So now, if we're going to solve that problem, if we're going to create a unified theory, we're going to have to step outside of that. Almost certainly, it seems very likely we'll have to refactor our whole picture of the universe in a way that's just as fundamental as the leap from Newton to Einstein.


This is where Scarlett Johansson comes in.


He says, Boys, I can do this.


You don't have to do this. I can take this off your hands.


Let me solve all the physics for you.


This is really complicated because you have a Simeon brain. You have a little monkey brain that's just super advanced, but it's really shitty.


You know what? That's harsh, but it sounded really hot.


Yeah, especially if you have the horse, Scarlett Johansson from her, the bedtime voice.


So you're the one that they got to do the voice of Sky? Yes, it's me. That was you. Oh, dude. The whole time.


I did my girl voice. On the sexiness of Scarlett Johansson's voice. So Open AI, at one point said, I can't remember if it was Sam or Open AI itself. They were like, Hey, so the one thing we're not going to do is optimize for engagement with our products. And when I first heard the sexy, sultry, seductive, Scarlett Johansson voice, and I finished cleaning up my pants, I was like, damn, that seems like optimization for something. I don't know if it... Right.


Otherwise, you get Richard Simmons to do the voice.




If you want to turn people on, there's a lot of other options.


That's an optimization for growth of Google's thing. It's like, oh, let's see what Google's got.


Yeah, Google's got to do Richard Simmons.


Google's got to do Richard Simmons.


Yeah, what are they going to do? Boy. Do you think that AI, if it does get to an AGI place, could it possibly be used to solve some of these puzzles that have eluded our simple minds?




I mean, even before- So the potential advancements. Even before AGI. No, it's so potentially positive. And even before AGI, because remember, we talked about how these systems make mistakes that are totally different from the kinds of mistakes we make, right? And so what that means is we make a whole bunch of mistakes that an AI would not make, especially as it gets closer to our capabilities. And so I was reading this thought by Kevin Scott, who's the CTO of Microsoft. He has made a bet with a number of people that in the next few years, an AI is going to solve this particular mathematical theorem conjecture called It's a Reemann hypothesis. It's like how spaced out are the prime numbers, whatever, some mathematical thing that for 100 years plus people have just scratch their heads over. These things are incredibly valuable. His expectation is it's not going to be an AGI, it's going to be a collaboration between a human and an AI. Even on the way to that, before you hit AGI, there's a ton of value to be had because these systems think so fast. They're tireless compared to us. They have different view of the world and can solve problems potentially in interesting ways.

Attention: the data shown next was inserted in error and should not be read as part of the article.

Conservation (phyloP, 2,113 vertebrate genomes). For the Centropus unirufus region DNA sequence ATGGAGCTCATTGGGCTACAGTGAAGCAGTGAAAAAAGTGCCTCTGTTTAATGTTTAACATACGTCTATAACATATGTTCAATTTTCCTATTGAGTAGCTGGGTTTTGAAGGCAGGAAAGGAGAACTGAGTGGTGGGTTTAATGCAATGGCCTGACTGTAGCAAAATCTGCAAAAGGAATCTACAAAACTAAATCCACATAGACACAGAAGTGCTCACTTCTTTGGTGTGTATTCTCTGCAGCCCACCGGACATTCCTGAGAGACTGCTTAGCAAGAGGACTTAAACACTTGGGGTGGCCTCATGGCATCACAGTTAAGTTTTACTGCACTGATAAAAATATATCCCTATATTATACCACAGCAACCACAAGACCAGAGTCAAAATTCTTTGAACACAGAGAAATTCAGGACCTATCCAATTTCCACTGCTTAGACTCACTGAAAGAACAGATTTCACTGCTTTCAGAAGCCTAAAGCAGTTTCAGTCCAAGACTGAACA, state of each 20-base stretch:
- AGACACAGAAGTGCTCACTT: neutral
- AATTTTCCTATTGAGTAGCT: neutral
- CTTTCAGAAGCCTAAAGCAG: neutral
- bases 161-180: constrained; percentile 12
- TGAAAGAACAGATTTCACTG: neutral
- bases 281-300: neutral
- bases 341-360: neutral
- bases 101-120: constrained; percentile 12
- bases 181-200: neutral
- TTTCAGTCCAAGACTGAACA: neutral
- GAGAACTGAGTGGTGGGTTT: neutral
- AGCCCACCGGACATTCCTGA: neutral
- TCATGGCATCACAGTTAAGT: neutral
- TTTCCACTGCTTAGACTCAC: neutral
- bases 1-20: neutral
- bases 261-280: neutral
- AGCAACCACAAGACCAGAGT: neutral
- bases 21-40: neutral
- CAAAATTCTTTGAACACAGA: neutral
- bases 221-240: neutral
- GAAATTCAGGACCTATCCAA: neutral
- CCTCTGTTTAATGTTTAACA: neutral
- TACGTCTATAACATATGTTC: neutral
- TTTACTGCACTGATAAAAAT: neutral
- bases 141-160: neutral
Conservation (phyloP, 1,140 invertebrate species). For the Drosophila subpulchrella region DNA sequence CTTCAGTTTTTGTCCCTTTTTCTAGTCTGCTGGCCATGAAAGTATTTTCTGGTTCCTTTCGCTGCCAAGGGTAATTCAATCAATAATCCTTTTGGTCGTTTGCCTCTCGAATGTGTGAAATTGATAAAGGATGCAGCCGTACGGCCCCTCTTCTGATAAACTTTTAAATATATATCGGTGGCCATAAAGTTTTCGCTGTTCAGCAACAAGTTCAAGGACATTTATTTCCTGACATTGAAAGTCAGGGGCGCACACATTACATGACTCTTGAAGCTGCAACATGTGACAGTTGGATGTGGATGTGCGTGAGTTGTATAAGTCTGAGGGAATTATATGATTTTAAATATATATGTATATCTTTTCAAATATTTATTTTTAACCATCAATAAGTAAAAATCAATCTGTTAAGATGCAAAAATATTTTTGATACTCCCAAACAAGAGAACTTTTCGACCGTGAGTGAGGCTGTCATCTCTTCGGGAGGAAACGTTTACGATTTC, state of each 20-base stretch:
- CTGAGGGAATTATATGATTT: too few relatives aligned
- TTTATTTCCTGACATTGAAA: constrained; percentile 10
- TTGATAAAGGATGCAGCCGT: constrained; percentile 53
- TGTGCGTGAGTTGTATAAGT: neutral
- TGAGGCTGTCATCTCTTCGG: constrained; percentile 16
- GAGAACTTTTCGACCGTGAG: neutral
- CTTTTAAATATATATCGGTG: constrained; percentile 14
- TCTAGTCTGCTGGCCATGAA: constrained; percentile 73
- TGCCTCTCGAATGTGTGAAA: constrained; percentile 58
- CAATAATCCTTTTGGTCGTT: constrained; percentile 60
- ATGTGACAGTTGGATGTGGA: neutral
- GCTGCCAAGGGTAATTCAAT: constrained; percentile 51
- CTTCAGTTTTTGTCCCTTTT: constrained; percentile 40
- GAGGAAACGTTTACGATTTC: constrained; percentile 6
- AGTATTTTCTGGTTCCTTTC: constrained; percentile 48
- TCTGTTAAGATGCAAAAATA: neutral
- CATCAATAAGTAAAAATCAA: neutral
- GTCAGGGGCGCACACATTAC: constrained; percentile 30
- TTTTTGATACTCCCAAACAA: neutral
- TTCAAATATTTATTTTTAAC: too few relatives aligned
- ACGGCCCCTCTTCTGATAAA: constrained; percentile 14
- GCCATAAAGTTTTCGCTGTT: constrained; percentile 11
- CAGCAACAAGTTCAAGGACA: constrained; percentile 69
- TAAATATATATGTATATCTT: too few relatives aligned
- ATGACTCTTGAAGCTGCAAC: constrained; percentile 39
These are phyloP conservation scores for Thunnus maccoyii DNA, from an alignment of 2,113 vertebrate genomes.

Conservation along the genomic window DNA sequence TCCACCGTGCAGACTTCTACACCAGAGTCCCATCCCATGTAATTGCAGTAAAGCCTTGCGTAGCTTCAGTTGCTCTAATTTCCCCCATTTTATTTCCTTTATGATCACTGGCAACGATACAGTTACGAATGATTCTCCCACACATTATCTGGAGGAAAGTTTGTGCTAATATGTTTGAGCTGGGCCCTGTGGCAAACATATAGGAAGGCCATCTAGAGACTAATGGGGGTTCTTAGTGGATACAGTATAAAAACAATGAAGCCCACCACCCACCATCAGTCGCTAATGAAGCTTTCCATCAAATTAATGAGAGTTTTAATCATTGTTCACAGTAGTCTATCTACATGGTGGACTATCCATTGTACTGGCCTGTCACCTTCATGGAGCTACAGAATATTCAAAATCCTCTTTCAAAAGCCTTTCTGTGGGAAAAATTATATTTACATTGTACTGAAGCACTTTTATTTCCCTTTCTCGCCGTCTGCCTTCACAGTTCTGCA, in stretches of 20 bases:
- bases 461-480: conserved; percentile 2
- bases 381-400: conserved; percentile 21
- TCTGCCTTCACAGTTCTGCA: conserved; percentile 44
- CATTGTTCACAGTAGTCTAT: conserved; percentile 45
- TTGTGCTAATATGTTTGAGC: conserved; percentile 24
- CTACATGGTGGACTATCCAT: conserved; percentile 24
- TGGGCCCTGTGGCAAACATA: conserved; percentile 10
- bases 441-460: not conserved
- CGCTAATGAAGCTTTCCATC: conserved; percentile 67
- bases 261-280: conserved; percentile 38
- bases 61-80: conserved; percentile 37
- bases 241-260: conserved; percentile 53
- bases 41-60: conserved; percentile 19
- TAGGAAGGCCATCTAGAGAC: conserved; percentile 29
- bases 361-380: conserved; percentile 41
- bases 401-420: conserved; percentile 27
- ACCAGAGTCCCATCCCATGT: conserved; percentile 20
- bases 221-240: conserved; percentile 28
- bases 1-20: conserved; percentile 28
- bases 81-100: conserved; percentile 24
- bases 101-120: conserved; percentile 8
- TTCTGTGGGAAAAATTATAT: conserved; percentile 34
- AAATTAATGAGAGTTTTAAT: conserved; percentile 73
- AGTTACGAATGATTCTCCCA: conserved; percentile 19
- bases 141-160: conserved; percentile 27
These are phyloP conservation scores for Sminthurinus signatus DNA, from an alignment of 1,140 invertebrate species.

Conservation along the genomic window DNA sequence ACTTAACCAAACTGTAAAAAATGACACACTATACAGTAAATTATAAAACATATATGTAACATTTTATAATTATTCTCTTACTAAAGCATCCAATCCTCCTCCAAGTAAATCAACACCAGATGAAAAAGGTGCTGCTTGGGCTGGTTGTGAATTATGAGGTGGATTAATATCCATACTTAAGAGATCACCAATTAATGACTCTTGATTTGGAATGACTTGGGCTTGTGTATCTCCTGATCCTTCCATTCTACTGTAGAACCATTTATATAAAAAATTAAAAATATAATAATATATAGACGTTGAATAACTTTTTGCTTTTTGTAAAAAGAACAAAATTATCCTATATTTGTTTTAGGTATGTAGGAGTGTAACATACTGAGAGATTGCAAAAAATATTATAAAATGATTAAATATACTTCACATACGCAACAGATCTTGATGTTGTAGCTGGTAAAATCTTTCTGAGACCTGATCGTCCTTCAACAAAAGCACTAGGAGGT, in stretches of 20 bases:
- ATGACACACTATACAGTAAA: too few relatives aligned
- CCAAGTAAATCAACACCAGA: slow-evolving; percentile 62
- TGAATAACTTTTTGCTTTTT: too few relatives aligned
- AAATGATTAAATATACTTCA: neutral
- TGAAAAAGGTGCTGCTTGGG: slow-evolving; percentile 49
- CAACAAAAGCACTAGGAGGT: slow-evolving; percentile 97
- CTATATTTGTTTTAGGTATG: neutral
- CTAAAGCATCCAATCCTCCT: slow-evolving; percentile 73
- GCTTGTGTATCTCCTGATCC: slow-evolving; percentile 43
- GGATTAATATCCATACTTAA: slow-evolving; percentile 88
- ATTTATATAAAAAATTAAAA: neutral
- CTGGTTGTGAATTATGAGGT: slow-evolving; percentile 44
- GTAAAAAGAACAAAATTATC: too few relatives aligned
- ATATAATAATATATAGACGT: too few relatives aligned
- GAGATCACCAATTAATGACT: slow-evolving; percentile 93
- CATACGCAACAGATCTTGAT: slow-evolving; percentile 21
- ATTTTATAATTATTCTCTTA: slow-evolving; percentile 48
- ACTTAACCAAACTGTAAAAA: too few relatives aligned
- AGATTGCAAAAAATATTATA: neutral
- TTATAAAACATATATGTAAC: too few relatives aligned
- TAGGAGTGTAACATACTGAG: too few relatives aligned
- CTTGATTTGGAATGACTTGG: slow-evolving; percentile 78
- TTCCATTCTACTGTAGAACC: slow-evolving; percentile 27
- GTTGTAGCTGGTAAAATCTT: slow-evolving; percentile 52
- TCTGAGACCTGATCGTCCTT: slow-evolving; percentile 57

So, yeah, there's tons and tons of positive value there.


And even that we've already seen, past performance, man. I'm almost tired of using the phrase just in the last month because this keeps happening. But in the last month, so Google DeepMind came out with an isomorphic labs because they're working together on this, but they came out with AlphaFold 3. So AlphaFold 2 was the first... Let me take a step back. There's this A really critical problem in molecular biology where you have proteins, which it's a sequence of building blocks. The building blocks are called amino acids. Each of the amino acids, they have different structures. And so once you finish string them together, they'll naturally fold together in some interesting shape, and that shape gives that overall protein its function. If you can predict the shape, the structure of a protein based on its amino acid sequence, you can start to do shit like design new drugs, you solve all kinds of problems. This is the expensive crown jewel problem of the field. Alphafold 2 in one swoop, was like, Oh, we can solve this problem basically much better than a lot of even empirical methods. Now AlphaFold 3 comes out. They're like, Yeah, and now we can do it if we tack on a bunch of...


Yeah, there it is. If we can tack on a bunch... Look at this quote.


Alphafold 3 predicts the structure and interactions of all of life's molecules. What in the fuck, kids. Of course. Introduced AlphaFold 3. Introducing AlphaFold 3, a new AI model developed by Google DeepMind and Ismophorp. How do you say it? Isomorphic Labs. Isomorphic Labs. By accurately predicting the structure of proteins, DNA, RNA, ligands, ligands? Yeah, ligands. Ligands and more, and how they interact, we hope it will transform our understanding of the biological world and drug discovery.